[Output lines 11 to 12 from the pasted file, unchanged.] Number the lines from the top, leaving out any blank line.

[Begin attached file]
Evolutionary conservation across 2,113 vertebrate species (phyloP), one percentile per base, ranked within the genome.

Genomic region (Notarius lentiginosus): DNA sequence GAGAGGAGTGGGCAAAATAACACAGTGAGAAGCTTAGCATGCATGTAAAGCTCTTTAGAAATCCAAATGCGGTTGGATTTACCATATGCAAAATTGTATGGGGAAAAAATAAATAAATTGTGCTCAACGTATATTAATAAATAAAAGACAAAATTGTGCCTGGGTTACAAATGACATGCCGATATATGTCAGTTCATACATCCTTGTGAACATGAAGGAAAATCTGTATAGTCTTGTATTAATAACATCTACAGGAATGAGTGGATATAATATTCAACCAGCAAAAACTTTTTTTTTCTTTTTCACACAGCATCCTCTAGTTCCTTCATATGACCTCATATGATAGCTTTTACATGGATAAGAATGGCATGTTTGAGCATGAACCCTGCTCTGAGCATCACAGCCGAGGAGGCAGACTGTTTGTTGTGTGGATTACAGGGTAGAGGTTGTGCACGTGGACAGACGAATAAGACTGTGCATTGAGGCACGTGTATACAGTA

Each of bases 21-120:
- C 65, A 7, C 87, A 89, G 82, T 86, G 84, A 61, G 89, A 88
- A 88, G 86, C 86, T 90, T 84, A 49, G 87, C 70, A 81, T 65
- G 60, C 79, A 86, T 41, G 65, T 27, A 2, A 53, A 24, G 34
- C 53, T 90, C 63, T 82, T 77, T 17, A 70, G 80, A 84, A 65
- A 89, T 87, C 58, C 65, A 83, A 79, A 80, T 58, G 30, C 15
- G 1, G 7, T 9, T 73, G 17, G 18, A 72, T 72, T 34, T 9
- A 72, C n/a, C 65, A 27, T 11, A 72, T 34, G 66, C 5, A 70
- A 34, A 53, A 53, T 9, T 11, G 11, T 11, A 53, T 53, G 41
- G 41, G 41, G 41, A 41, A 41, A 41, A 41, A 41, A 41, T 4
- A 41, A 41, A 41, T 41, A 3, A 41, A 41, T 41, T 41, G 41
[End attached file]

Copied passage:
- A 34, A 53, A 53, T 9, T 11, G 11, T 11, A 53, T 53, G 41
- G 41, G 41, G 41, A 41, A 41, A 41, A 41, A 41, A 41, T 4